Failing A-levels

As it is tangentially related to yesterday’s post I thought I’d comment on an article in The Times with the headline

University grades: firsts for quarter of students with lowest A levels

The piece (which you probably won’t read as it is behind a paywall) goes on to imply that the success at degree level of students who got poor A-levels results is the result of ‘grade inflation’.

My take on this is somewhat different. To me it just confirms what I’ve thought for years, namely that A-levels are virtually useless, either as a preparation for undergraduate study or as an indicator of academic potential. If they are are a guide to anything at all, it is to the quality of the school the student was lucky enough to attend.

It’s not only a shame that UK universities rely on A-levels so heavily for student recruitment but also a disgrace that institutions are punished in league tables whenever they take on students with low results. And if they do a good job educating such students to high levels of achievement they get attacked in churlish articles accusing them of lowering standards.

The assumption behind this is that there should be a near-perfect correlation between entry and exit qualifications. That is not the case at all, and why on earth should it be?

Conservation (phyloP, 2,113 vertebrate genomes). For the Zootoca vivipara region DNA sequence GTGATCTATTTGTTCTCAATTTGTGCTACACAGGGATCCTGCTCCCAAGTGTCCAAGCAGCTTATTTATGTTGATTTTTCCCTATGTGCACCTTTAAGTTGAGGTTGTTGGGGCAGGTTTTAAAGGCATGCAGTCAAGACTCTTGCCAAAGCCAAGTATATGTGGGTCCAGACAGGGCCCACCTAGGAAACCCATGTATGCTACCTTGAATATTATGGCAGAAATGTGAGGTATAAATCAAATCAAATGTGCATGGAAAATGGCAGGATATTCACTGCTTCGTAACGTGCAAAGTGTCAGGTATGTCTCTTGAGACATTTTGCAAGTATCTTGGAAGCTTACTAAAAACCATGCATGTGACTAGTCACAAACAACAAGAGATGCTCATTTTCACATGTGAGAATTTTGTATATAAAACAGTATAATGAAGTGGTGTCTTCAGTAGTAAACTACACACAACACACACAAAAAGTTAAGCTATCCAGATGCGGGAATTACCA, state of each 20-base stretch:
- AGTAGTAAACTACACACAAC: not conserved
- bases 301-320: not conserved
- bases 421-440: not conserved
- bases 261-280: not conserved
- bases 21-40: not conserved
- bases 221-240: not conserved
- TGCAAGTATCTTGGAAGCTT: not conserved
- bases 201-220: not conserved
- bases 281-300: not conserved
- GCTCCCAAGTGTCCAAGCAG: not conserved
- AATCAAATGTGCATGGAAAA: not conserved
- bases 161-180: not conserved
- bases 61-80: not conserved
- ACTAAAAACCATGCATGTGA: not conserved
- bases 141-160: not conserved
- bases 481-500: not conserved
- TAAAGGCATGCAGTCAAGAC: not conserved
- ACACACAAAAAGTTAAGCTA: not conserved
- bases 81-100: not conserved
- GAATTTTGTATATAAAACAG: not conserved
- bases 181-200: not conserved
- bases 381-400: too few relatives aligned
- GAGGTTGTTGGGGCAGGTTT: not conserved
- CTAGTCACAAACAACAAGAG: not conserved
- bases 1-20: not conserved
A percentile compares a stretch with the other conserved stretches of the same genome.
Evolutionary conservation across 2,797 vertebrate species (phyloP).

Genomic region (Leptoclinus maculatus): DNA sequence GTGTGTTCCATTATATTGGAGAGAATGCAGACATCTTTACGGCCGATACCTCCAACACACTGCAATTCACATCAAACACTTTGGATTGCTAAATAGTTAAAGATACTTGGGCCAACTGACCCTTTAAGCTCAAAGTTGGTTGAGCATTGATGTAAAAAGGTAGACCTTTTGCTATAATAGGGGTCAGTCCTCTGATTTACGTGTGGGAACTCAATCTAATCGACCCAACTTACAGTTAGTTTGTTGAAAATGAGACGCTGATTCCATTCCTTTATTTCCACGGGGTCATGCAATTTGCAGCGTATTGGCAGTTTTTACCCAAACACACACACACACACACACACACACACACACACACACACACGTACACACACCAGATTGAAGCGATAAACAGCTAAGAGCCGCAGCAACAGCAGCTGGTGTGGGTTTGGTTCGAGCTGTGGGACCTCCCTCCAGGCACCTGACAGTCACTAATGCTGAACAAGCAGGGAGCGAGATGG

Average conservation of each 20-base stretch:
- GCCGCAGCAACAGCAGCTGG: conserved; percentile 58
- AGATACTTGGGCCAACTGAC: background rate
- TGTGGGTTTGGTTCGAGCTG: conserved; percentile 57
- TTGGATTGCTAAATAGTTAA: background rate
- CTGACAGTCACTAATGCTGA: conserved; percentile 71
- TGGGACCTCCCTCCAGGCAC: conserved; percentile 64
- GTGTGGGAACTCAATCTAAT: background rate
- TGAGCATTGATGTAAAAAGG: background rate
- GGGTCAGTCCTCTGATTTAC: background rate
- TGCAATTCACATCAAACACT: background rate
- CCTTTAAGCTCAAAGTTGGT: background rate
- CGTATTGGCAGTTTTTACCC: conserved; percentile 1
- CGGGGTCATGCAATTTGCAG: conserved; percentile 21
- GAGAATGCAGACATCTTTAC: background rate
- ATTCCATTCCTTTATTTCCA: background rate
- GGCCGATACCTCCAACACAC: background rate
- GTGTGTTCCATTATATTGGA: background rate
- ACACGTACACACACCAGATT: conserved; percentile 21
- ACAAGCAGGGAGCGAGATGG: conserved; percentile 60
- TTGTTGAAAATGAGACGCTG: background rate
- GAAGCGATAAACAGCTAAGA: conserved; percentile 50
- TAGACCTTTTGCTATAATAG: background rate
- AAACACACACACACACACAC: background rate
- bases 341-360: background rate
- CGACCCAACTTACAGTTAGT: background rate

Look at this the other way round. Oxbridge only accepts students with the highest A-levels results, so why do these Universities not award more first-class degrees? Dare I suggest that perhaps not all the students they select have the aptitude their school qualifications suggest?

I noticed this the other day. It’s a list of skills needed for the job market in 2020.

Strangely, ‘rote learning’, ‘uncritical regurgitation of factoids’, and ‘ability to perform formulaic tasks’ are not on the list. They’re not much use as a preparation for university study either. So why does the UK school education system place such an emphasis on precisely these useless activities, to the exclusion of actually useful things?

Answers on a postcard please.

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5 Responses to “Failing A-levels”

  1. Bryn Jones Says:

    Although I agree with much in Peter’s essay above, I have to say that I found my A-level studies excellent, although that was a few decades ago. The teaching I received was of very high quality, and gave great emphasis to problem solving particularly in mathematics. I found that teaching was a rock-solid foundation for university study.

    Indeed I was surprised to find university teaching much poorer in quality than A-level teaching, although part of that was the much faster rate of university teaching.

  2. “The assumption behind this is that there should be a near-perfect correlation between entry and exit qualifications.”

    This would imply that the time spent leads to no improvement. 😐

    • No, only that the improvement correlates with entry levels.

      It takes more effort to help students develop from a less prepared background. The students need encouragement, but the staff do too.

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